Jim: “I am not crazy about shopping generally, but I don’t really mind holiday shopping. I figure she puts up with my crap all year long, so it’s my chance to do something nice and let her know I appreciate her. Choosing something she’ll really like is tough sometimes, and the fact that I’m a world-class procrastinator doesn’t help things. I try to have some fairly definite ideas about what to get, and then hit the mall early (like 8:00 a.m., usually the Saturday before Christmas) before the crowds arrive.”
Also from Jim: “Cautionary tale about a guy I used to work with: He waited until Christmas Eve to go shopping for his wife, and when he tried to check out he discovered that she had already maxed out all their credit cards! Having no cash, he came home empty handed. He was in the maison-de-pooch for quite a while.”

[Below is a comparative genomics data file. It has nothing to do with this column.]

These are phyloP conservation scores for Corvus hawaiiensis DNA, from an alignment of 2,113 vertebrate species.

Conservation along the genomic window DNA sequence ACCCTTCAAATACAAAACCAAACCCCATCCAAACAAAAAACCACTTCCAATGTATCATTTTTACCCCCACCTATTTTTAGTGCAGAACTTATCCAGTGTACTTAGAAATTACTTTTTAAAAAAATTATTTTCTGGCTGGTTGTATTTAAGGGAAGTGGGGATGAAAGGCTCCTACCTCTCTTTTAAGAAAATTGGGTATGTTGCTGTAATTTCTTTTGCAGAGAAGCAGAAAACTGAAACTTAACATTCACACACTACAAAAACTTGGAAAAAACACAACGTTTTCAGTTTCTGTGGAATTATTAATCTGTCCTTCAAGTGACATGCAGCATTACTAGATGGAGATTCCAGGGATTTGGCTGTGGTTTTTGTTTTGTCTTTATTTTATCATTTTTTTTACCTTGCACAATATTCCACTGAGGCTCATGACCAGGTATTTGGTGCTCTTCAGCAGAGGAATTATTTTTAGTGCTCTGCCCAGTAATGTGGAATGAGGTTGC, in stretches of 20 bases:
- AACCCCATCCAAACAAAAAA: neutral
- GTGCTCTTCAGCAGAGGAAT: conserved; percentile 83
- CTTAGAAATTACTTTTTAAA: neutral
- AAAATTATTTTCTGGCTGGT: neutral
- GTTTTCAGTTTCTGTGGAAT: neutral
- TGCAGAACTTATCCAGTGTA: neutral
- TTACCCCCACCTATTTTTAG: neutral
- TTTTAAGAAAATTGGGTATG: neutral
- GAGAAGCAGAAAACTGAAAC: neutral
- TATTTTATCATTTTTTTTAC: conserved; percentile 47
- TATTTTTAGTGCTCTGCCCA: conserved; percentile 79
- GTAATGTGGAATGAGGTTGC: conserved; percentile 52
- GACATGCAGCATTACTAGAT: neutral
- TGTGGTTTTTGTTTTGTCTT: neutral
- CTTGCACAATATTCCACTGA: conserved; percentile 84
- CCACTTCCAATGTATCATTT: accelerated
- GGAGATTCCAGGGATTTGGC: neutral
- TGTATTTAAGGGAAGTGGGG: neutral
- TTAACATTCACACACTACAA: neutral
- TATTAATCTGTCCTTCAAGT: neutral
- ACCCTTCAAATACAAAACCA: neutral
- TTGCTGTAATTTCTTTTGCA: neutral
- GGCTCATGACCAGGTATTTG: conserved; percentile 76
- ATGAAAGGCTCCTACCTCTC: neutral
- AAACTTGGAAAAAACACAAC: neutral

Dan: “My friend and I shop for our wives together every December 24. First, we hit a few bars. Then we hit some more. Just before the mall closes, we race in, buy whatever’s on the Gap mannequin in our wives’ size, and go back to drinking. Our wives get pretty pissed when they get the same outfit. But isn’t it the thought that counts?”
Ben: “I always intend to get a thoughtful, wonderful gift, not always expensive but thoughtful. Sometimes when it clicks perfectly I get the gift and surprise her with it. But sometimes when the schedule of my whacked out life is too much I miss my window and end up with a turd of a gift. I am always aware of the gift being a turd or not. Guys like to pretend they are oblivious to all of this and get to say, ‘I’m a guy, what do you expect?’ We are aware however.”